Fante Bukowski demands to be taken seriously as a writer. Van Sciver presents us with the journey of a misguided young man who really has no great talent, skill or genuine passion. Fante simply feels entitled to be a success. Fante will make some effort, just the bare minimum, towards his dreams, and expect instant results. His bare minimum efforts are garbage but he refuses to take no for an answer. All in all, this is very funny stuff. Imagine Steve Martin, in his prime, in the role of Fante. Or Ricky Gervais. However, given all the work it took to set up the premise of Fante, it would have been interesting if the satirical aim was a bit more precise if that were possible. As it is, Fante does indeed have hilarious moments like when he’s courting favor with a “literary journal” he’d like to have his work in, the Firewarter Journal, with s perfectly pompous name and a circulation of a dozen to match. These are the sort of pleasant jabs that you might expect from the comic strip, Doonesbury, but more generic. Ultimately, Van Sciver succeeds by keeping his humor broad.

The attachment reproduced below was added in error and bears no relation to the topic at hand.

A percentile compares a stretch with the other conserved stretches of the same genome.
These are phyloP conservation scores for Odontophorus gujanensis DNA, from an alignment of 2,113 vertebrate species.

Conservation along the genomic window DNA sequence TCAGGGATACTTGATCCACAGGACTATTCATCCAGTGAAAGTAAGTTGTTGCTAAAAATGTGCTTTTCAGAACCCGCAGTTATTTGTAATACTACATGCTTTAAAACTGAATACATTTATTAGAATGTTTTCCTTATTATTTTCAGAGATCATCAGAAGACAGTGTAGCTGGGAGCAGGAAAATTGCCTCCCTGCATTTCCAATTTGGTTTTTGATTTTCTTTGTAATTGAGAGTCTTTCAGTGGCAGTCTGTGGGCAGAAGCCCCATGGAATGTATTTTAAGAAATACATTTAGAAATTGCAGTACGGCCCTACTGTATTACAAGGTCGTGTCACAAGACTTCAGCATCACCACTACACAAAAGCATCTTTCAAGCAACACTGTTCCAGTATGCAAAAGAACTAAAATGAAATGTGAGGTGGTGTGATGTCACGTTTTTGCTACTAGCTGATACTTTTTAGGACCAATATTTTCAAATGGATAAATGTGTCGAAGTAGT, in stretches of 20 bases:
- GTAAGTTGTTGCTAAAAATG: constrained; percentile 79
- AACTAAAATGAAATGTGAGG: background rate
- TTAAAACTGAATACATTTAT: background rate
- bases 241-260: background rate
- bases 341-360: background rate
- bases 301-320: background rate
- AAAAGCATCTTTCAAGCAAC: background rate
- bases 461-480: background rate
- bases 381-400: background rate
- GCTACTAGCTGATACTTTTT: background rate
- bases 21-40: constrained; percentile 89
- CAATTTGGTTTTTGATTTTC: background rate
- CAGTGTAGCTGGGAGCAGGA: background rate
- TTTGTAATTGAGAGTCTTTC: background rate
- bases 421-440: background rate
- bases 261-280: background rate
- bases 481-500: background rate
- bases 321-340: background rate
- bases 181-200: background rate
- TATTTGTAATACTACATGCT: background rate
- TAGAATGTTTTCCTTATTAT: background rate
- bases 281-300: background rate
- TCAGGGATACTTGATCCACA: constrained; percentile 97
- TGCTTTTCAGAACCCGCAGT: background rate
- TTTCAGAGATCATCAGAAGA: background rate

A romantic but stupid idea of being a writer.

Van Sciver seems to root for irreverence more than anything as a way to move things along. He doesn’t want anything to be taken too seriously, including his own work. He’s not trying to be Dash Shaw. And he doesn’t seem to aspire to write a true comedy of manners like cartoonist Posy Simmonds although he does a fine job with the social commentary he does end up doing.  More importantly, he  has definitely invested quite a lot in the idea that Fante Bukowski is a clueless young loudmouth who is completely absorbed with entitlement. That alone is key. A lot of other tidbits up for satire can be lightly played with. The big takeaway is that Fante Bukowski is a young empty suit. He feels he is owed something with apparently nothing to show for his outrageous demands. If, in spite of this fact, Fante did find his fame and fortune, then the joke would truly be on us.

While much care has been taken, Van Sciver has also made sure to leave a certain amount of a raw quality to what he does–and there is a long-standing tradition for that in indie comics and in art in general. You want to avoid getting too polished, too slick. You want to look the opposite of “corporate.” So, you’ll see the artwork is only refined up to a certain point. Some cartoonists, for example, will deliberately misuse digital coloring to subvert the idea of making things look too pretty. Van Sciver, for example, could have easily chosen a way to seamlessly clean up any mistakes in his text but he wants you to be aware of them. He has pasted over by hand every correction to his text and made it so that you clearly notice it. Whatever the reason, it reads as a style choice.

Unlucky in love.